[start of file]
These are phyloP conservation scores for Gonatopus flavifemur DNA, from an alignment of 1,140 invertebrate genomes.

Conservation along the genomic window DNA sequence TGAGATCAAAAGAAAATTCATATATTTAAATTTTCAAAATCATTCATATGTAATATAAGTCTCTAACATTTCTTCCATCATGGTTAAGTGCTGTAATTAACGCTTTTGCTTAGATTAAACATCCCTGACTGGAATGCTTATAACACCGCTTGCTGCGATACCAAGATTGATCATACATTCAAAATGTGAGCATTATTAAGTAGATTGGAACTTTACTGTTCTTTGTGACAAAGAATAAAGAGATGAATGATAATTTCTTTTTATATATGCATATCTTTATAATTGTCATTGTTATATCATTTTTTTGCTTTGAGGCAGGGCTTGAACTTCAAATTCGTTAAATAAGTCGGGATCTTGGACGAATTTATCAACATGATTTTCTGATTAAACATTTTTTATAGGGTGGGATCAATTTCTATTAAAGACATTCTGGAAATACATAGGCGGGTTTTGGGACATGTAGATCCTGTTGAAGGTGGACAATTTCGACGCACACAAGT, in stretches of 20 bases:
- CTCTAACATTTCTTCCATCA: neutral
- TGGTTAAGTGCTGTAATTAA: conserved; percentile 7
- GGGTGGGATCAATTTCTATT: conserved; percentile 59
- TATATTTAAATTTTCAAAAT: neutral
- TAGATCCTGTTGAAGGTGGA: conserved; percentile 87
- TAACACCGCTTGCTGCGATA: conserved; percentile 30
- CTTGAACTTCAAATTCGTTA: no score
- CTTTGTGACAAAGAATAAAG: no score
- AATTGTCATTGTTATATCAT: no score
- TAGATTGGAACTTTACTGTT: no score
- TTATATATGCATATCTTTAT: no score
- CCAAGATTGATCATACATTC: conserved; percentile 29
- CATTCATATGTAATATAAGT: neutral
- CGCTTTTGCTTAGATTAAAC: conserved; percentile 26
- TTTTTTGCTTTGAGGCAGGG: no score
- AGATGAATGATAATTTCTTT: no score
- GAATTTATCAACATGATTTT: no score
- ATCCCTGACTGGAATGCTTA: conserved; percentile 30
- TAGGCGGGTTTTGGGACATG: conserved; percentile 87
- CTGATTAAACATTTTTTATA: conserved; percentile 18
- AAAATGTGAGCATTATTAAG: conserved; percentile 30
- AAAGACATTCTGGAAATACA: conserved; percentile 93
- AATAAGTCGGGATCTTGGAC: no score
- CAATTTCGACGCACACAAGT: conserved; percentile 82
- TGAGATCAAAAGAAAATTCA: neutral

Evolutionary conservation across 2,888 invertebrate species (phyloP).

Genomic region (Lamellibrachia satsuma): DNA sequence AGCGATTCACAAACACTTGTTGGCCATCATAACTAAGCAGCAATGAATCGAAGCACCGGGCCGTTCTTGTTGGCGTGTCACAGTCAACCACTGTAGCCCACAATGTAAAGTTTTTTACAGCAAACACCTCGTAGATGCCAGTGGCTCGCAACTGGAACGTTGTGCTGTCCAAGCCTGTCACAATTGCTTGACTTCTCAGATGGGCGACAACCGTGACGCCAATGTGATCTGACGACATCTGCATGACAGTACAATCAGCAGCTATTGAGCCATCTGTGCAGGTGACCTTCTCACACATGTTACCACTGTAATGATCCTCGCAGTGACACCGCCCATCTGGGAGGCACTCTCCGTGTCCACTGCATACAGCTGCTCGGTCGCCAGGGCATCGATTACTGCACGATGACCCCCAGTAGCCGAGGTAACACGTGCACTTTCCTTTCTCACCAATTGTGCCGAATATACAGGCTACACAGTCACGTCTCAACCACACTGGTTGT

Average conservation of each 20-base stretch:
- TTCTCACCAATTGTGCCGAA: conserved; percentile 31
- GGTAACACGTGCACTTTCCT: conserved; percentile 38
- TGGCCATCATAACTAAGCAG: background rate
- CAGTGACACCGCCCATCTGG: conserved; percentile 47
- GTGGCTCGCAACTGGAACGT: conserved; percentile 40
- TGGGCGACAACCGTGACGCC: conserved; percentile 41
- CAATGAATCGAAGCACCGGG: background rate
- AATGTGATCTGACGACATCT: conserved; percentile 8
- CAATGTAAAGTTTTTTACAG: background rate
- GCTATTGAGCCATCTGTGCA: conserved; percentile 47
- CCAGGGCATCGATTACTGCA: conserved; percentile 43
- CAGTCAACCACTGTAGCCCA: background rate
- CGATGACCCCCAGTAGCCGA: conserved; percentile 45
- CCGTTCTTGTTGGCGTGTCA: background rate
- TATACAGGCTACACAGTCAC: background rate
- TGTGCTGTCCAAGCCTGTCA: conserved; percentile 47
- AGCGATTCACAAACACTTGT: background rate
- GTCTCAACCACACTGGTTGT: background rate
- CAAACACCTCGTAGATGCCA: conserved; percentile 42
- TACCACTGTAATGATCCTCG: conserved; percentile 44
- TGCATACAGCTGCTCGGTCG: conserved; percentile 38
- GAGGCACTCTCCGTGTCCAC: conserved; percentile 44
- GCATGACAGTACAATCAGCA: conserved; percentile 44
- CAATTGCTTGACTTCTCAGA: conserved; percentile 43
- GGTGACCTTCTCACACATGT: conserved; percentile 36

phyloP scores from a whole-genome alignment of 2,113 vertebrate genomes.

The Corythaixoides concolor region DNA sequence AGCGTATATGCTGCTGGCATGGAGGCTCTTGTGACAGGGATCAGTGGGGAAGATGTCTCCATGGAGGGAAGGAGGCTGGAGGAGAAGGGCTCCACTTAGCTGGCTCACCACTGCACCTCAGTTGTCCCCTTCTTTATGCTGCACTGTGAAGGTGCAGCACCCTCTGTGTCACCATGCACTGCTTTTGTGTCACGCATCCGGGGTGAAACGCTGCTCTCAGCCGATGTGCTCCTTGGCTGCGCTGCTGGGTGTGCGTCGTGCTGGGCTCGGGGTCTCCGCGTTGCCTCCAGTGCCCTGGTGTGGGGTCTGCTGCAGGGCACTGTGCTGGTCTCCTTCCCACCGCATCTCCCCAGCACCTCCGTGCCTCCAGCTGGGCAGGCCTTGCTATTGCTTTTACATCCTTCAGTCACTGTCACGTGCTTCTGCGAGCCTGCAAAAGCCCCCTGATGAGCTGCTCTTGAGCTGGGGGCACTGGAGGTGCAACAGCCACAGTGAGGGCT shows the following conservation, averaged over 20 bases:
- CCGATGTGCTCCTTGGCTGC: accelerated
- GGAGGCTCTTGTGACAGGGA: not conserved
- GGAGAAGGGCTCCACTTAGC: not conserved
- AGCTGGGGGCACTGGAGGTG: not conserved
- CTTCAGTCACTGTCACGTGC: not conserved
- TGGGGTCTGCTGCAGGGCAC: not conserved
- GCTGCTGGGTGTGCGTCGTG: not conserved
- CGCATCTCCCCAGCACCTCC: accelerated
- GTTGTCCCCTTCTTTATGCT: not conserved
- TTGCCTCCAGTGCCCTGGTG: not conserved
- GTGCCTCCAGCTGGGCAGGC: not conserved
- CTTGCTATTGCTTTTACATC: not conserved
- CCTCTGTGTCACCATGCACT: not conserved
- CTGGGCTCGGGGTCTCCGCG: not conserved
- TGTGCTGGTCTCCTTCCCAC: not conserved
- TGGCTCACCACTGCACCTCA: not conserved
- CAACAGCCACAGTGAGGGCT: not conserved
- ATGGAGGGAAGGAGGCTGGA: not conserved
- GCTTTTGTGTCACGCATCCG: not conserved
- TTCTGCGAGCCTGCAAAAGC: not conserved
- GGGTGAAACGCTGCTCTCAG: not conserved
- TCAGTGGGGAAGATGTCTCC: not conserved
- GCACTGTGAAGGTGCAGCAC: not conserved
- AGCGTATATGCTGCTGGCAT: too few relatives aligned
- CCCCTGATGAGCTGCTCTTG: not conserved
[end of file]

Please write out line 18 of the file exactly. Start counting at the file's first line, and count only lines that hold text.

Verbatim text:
- AGATGAATGATAATTTCTTT: no score